Somali refugees at the Dadaab refugee camp in Kenya, the largest refugee camp in the world
Four foreign aid workers kidnapped in Kenya's Dadaab refugee camp were released overnight in southern Somalia after a short gunfight, and were safe with the Kenyan army, officials said Monday.
"They are safe in our hands, they have been freed," Kenyan army spokesman Cyrus Oguna told AFP, adding that the two men and two women seized on Friday were released after a joint operation of Kenyan and Somali troops.
"They were released in a joint force of Somali and Kenyan forces, during which one of the kidnappers was killed," he said. Three others were arrested.
The aid workers with the Norwegian Refugee Council (NRC) come from Canada, Norway and the Philippines, the fourth being a dual national from Canada and Pakistan.
One has a bullet wound to the leg but they are otherwise unharmed.
"They are exhausted, they have walked far and have blisters, and one of the aid workers was shot in the leg, but otherwise they are in good health," Oguna said, adding they were now in the southern Somali border town of Dhobley.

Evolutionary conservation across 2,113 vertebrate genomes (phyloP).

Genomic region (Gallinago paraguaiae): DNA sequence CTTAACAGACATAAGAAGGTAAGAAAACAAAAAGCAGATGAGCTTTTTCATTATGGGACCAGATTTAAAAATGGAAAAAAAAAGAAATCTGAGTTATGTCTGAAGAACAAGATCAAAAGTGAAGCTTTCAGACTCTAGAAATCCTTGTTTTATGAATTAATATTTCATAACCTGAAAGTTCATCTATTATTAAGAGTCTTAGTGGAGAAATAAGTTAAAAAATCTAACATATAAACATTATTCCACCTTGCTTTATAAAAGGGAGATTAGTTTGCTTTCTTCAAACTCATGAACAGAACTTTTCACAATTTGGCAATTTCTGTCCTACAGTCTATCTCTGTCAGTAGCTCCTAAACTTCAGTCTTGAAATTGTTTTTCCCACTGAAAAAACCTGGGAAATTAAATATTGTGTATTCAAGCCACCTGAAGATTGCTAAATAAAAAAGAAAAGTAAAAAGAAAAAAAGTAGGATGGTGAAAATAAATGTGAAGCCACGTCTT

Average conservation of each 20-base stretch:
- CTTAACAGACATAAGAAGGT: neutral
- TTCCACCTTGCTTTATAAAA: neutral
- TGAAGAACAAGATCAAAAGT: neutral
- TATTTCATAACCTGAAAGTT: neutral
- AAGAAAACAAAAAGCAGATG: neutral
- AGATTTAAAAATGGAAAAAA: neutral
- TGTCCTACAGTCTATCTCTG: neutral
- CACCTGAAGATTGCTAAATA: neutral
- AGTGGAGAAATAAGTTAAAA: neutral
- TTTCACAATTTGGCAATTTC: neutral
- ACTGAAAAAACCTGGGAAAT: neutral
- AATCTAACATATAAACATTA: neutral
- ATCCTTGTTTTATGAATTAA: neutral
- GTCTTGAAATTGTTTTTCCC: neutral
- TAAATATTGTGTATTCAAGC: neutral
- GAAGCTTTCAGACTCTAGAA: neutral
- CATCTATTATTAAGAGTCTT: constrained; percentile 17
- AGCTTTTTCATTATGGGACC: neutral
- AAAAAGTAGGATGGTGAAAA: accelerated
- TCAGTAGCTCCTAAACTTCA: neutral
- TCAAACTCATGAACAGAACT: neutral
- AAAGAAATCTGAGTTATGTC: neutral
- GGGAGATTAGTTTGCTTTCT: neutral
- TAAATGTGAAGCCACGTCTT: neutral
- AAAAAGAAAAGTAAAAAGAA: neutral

"They are receiving medical attention at our base while they await transfer back to Kenya," Oguna added.
Mohamed Dini Adan, a Somali military commander in Dhobley, said the army had stopped the "kidnappers who were trying to hide and sneak past the army."
Somali forces heard reports the gunmen were heading for a dense area of remote forest some 25 kilometres (15 miles) from Dhobley, and rushed to chase them down.
"Thanks to God we foiled their aims of taking the hostages into the forest," said Somali General Osmail Sahardid, who led the operation, adding that three of the gunmen had been captured.
Residents in Dhobley said the local Ras Kamboni militia -- commanded by a former powerful Islamist warlord now allied to Kenya -- were also involved in the rescue.
A Kenyan driver was killed and two others were wounded during Friday's attack.
Kenyan security forces scrambled military helicopters and aircraft after gunmen attacked the NRC convoy at around midday Friday, while vehicles and troops on foot searched the remote scrubland either side of the porous border with Somalia.
However, the aid workers' vehicle, which the gunmen stole after killing the driver, was found abandoned a few hours after the attack, and fears grew the gang had escaped with the aid workers into Somalia.
Kenya, which invaded southern Somalia in October to attack Al-Qaeda linked Islamist insurgents, has troops some 120 kilometres (75 miles) deep into Somalia. However, the forces control only pockets of the vast territory.